A statement from USA Track & Field said Shay immediately received CPR. He was taken to Lenox Hill Hospital, where he was pronounced dead on arrival at 8:46 a.m., according to New York City police.
A recreational runner died during last month's Chicago Marathon, the warmest in that event's history. But the death of an elite athlete during a major competition is a rare and startling occurrence.
On Friday, Hall and his wife, Sara, and Shay and his wife, Alicia, went for a run in Central Park. Shay seemed fine, Sara Hall said.
The Halls and Alicia were college teammates. Sara Hall considers Alicia one of her closest friends; she was a bridesmaid at the Shays' wedding in July.
It was in New York two years ago while watching the NYC marathon that Shay met his future wife. Alicia, who's hoping to make it to Beijing in the women's 10,000, was a two-time NCAA champion and the collegiate 10,000-meter record-holder while running as Alicia Craig at Stanford.
At the 2004 Olympic men's marathon trials, Shay was a favorite going in but was hampered by a hamstring strain and finished 23rd.
Shay was born May 4, 1979, in Ann Arbor, Mich., the fifth of eight children in a running family. His parents are the cross country and track coaches at Michigan's Central Lake High School.
"He achieved through hard work and effort goals and dreams that most people will never realize," Joe Shay said. "He was a champion, a winner and a good person. ... He used to say, 'Dad, there's a lot of guys out there with a lot more talent than me, but they will never outwork me."'
At Notre Dame, Shay earned the school's first national individual track title with his victory in the NCAA 10,000 meters. Shay went on to become a five-time national road racing champion, winning the 2003 U.S. marathon, 2003 and 2004 half-marathon, 2004 20k and 2005 15k.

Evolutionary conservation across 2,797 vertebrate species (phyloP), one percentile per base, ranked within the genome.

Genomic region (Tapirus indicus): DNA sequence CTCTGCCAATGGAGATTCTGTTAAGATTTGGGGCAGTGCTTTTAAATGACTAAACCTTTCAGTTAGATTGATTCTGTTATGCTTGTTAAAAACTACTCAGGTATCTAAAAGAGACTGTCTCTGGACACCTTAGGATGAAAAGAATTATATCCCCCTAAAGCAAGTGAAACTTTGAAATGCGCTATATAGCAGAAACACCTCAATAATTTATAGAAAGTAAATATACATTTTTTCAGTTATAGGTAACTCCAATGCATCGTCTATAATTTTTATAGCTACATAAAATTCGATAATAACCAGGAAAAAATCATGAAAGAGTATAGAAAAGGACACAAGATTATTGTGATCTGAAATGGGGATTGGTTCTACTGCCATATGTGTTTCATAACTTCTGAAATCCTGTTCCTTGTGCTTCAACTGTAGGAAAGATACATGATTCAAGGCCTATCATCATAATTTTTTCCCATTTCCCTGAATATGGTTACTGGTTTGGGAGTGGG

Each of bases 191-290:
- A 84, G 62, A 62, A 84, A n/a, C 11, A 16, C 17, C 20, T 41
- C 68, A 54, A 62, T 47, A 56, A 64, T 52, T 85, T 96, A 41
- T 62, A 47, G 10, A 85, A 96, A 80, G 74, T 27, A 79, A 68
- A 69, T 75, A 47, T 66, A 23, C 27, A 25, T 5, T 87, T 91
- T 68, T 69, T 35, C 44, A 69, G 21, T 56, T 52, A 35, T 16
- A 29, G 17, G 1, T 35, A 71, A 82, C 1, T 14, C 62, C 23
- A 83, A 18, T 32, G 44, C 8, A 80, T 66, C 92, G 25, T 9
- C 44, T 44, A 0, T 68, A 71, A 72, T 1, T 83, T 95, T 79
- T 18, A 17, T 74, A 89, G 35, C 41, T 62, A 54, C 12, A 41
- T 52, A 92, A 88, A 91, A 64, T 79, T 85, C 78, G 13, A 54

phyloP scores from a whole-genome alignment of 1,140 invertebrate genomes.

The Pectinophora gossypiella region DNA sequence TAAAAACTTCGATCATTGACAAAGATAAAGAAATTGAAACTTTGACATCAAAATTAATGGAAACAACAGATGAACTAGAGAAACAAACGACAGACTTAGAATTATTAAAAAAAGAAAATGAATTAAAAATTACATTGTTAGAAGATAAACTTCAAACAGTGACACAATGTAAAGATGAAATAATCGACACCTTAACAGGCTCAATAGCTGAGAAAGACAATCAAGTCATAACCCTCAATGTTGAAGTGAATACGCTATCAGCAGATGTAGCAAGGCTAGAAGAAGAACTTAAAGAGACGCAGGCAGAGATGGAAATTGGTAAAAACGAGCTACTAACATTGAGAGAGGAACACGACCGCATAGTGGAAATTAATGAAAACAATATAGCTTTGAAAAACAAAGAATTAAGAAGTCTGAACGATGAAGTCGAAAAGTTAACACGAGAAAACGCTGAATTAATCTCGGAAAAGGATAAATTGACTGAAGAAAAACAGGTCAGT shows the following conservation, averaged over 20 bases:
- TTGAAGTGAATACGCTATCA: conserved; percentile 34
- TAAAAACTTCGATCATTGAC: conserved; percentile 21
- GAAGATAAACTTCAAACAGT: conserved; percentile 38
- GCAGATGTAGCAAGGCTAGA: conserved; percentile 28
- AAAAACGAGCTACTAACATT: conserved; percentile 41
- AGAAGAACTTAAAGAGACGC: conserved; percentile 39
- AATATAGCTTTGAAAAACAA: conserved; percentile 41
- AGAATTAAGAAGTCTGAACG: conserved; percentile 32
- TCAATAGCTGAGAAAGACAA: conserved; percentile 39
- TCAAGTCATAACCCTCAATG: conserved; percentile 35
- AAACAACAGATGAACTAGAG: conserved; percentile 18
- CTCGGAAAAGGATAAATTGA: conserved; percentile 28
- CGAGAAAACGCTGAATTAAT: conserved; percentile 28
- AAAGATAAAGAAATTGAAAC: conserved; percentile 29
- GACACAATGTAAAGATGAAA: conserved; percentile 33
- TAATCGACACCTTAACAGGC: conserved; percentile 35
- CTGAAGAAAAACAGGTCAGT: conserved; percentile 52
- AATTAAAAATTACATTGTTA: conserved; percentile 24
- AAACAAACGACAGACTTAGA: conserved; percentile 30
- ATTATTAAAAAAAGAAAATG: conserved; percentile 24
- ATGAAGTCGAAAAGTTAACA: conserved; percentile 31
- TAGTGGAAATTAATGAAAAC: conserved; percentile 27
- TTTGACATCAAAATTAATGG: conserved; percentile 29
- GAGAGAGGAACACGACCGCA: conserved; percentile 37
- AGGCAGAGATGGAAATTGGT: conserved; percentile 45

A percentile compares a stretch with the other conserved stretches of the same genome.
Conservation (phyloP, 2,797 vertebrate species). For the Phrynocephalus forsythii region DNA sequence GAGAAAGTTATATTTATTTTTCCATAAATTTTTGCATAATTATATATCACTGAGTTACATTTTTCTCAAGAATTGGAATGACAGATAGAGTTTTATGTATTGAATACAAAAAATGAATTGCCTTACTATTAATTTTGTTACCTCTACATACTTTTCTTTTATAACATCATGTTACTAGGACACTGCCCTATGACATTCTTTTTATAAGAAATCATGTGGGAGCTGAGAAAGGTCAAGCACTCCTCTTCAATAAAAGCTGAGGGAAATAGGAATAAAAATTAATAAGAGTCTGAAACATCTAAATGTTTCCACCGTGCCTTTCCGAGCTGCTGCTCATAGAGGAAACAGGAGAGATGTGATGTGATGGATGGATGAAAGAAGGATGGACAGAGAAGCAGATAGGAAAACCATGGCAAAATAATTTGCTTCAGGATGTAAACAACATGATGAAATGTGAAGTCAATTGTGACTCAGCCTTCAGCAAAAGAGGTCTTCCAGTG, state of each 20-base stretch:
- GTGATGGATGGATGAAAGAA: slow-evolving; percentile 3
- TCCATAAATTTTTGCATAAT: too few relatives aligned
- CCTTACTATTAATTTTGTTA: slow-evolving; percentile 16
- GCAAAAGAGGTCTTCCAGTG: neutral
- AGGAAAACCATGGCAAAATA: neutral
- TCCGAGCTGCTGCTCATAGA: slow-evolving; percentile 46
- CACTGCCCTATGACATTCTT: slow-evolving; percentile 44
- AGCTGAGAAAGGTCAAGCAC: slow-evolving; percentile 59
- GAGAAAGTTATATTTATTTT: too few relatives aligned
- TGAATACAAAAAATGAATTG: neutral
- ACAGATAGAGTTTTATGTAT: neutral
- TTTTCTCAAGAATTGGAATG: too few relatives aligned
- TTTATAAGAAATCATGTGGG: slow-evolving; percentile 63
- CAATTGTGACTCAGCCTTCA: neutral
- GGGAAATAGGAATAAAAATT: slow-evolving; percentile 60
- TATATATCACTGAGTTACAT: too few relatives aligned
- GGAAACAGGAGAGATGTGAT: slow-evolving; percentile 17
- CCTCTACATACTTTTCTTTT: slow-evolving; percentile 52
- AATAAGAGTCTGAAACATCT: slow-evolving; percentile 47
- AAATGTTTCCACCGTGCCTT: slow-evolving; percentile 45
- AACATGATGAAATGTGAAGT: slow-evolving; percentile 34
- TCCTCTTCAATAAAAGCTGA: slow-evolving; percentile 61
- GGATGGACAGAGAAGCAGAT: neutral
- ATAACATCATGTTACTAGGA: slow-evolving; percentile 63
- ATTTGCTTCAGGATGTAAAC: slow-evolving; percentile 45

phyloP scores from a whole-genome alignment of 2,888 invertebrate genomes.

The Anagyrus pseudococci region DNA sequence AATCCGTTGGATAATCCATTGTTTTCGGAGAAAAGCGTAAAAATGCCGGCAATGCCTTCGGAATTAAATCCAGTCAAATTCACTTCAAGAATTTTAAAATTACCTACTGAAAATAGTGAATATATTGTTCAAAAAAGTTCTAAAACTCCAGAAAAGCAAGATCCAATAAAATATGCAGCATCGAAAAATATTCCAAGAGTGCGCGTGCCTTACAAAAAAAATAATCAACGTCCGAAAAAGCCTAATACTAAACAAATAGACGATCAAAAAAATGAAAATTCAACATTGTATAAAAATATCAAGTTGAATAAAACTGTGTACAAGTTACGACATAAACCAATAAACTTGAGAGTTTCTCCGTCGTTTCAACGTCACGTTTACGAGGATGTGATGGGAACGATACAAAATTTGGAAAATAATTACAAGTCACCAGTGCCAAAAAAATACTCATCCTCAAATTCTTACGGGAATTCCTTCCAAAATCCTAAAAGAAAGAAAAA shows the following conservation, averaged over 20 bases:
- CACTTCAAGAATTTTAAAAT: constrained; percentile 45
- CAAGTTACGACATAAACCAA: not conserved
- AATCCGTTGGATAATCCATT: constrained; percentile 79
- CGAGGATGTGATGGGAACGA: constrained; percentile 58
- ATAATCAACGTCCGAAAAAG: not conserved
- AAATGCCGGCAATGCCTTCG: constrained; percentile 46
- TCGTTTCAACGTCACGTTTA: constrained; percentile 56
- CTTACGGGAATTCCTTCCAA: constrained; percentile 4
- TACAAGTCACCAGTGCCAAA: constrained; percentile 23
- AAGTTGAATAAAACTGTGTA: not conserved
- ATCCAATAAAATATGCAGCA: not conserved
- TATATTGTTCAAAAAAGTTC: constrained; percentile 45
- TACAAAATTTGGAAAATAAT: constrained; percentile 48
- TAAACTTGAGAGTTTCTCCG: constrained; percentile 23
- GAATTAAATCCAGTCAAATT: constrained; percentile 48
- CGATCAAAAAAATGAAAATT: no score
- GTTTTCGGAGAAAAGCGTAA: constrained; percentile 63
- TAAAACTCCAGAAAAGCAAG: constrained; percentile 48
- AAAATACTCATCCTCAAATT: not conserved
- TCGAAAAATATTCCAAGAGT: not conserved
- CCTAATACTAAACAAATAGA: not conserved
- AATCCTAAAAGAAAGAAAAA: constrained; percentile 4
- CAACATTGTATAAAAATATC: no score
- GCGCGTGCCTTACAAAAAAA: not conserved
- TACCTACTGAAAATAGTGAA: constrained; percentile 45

A moment of silence was observed for Shay, as well as for the recently slain brother of a Notre Dame football player, before Navy played Notre Dame in South Bend., Ind.
He trained in Mammoth Lakes, Calif., with the Halls, Keflezighi and Kastor before moving to Flagstaff, Ariz.
"If you probably asked him if there was any way he wanted to go, it was out on the race course," said Terrence Mahon, who coached him in Mammoth.
Abdi Abdirahman, who dropped out of the marathon because of injury, trained with Shay for the past 3 1/2 months in Flagstaff.
"I'm speechless. I still don't believe it," he said. "I probably was the last person to talk to him. We ate breakfast together, we ate lunch together, went to bed at the same time."
For Hall, Saturday culminated a reluctant route to the marathon. Neither Hall nor the second-place finisher, the 24-year-old Ritzenhein, had run a marathon as of a year ago. Saturday marked the second career race at the distance for both.
Hall broke away from the leading pack of five runners at about the 17th mile Saturday. He looked relaxed and fresh the entire race and was pumping his fist and bellowing over the final miles.
Too soon, those bellows became hushed words of shock and sympathy for Shay.
"He was a tremendous champion who was here today to pursue his dreams," said Craig Masback, CEO of USA Track & Field. "The Olympic trials is traditionally a day of celebration, but we are heartbroken."